The Siachen Glacier located in the eastern Karakoram range of India, happens to be the world’s highest battlefield for helicopters.
In an unprecedented first, creating a world record, a helicopter that crashed in Siachen glacier, has been repaired and flown back to the Siachen Base Camp. This is the first time in the 34-year history of ‘Operation Meghdoot’ that a helicopter that had crashed in this region was retrieved. The operation was launched on 13th April, 1984 to capture Siachen glacier and as per the earlier records, more than 40 helicopters that had gone down, never returned.
In January this year, almost a year ago, an Advanced Light Helicopter, Dhruv, of the 203 Army Aviation Squadron had crashed near the Khanda post located at 17,000 feet and authorities had decided to abandon it. A senior officer involved with the operation said,
“Initially everyone decided to leave the machine there … but subsequent inspections raised the hope that it can be retrieved.”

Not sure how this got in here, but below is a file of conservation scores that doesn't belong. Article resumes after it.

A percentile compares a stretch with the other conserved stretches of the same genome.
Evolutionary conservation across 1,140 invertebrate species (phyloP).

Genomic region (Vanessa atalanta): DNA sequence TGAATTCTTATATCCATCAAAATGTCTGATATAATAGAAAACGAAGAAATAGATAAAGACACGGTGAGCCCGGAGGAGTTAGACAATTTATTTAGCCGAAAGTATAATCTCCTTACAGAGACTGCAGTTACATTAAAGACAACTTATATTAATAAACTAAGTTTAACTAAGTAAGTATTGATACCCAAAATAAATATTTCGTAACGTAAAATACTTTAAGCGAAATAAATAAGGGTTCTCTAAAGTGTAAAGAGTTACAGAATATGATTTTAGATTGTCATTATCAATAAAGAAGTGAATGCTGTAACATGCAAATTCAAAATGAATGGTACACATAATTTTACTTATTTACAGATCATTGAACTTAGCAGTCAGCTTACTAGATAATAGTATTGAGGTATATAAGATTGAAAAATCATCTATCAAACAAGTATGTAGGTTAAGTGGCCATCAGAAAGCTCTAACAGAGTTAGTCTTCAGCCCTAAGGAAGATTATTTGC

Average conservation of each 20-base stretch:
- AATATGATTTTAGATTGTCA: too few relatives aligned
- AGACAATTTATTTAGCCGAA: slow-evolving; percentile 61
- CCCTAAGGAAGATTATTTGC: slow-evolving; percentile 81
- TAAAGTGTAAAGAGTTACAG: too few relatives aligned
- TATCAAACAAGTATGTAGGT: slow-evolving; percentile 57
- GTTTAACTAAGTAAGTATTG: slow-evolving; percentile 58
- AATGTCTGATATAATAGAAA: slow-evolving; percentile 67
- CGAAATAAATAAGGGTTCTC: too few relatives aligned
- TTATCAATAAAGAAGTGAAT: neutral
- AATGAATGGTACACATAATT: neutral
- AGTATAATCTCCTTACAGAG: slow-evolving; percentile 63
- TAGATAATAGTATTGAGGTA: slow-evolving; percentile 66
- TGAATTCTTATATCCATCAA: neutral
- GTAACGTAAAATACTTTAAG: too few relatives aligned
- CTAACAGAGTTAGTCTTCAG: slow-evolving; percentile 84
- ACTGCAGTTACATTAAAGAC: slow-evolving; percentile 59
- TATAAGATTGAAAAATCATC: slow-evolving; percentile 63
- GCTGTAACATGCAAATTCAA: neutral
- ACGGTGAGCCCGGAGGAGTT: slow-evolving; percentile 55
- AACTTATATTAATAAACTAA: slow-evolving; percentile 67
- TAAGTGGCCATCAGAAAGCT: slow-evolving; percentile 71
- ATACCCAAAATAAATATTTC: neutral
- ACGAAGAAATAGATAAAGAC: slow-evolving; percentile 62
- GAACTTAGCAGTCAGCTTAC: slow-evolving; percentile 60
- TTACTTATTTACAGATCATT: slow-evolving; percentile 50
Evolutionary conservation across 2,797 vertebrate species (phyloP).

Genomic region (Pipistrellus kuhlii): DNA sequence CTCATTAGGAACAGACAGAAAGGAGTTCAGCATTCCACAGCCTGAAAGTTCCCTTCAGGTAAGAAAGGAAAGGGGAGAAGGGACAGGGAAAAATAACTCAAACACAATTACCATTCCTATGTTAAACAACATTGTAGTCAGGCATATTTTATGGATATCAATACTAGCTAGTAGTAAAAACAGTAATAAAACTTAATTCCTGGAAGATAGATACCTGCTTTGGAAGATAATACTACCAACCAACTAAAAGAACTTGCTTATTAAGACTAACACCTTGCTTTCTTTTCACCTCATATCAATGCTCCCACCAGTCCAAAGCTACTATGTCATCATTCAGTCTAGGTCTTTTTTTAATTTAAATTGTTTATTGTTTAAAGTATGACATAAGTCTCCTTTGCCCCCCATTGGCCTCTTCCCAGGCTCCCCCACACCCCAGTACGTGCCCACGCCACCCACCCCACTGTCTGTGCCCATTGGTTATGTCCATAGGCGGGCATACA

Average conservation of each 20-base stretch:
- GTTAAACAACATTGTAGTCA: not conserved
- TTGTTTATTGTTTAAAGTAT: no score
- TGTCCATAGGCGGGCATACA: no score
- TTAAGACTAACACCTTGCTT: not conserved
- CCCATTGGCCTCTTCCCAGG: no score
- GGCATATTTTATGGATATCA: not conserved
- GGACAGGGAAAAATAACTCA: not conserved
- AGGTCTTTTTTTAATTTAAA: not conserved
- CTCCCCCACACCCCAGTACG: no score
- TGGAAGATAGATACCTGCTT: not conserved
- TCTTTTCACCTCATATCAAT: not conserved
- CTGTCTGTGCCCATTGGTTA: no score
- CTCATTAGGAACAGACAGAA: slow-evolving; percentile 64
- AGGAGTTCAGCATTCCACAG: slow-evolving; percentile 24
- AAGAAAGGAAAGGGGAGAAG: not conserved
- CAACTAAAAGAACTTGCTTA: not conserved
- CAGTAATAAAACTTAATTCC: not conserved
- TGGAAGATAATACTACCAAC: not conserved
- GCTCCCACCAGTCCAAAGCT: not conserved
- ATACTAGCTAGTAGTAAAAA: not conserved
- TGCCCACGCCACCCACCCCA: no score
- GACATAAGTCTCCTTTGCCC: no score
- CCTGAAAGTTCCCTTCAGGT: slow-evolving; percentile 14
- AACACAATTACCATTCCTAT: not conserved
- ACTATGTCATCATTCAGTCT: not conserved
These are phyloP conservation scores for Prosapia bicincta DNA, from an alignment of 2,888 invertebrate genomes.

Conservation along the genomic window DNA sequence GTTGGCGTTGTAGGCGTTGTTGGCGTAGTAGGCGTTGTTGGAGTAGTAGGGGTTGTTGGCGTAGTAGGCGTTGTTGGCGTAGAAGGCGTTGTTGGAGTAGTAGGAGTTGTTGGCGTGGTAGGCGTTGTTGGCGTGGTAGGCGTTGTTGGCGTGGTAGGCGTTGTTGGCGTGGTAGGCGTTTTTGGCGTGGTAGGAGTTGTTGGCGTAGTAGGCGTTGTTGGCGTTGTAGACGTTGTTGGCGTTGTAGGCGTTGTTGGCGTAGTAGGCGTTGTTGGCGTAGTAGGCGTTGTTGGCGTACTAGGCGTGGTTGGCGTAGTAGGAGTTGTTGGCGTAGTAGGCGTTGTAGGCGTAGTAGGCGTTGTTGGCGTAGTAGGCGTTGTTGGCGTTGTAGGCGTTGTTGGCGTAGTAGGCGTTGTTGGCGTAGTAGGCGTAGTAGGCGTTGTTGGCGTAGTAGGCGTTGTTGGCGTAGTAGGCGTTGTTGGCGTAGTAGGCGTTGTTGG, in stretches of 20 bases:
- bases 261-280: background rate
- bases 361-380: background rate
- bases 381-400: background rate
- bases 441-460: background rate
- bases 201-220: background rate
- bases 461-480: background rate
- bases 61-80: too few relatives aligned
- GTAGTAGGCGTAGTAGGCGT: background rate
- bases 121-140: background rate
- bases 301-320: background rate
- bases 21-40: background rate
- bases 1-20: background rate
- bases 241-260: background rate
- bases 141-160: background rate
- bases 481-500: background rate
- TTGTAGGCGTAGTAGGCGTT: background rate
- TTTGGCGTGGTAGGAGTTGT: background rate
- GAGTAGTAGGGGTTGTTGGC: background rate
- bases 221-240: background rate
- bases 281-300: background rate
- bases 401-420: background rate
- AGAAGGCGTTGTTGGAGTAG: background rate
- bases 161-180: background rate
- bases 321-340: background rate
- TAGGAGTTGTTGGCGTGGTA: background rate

He also confirmed that a plan was put in place for retrieving the machine after clearances from the General Officer Commanding of the 14 Corps and the Director General, Army Aviation Corps. The Brigade Commander was involved in getting the go-ahead. Later, in February, a team from the squadron departed for Khanda, a journey that took approximately 15 days. The temperatures hover between minus 25 to minus 30°C.
Extreme conditions posed several challenges in terms of physical labour as well as technical difficulties. Load carrying capacity at that altitude had also drastically decreased. Despite acute conditions, the team carried out its work in a window of 60-90 minutes depending on the weather. They hauled the chopper back up, and got to work on its main rotor. The officer said:
“The main rotor had broken which we changed and once the Flight Data Recorder gave the right data, the DG Aviation agreed to fly the machine back. They also used oxygen tanks to fire up the engine.”
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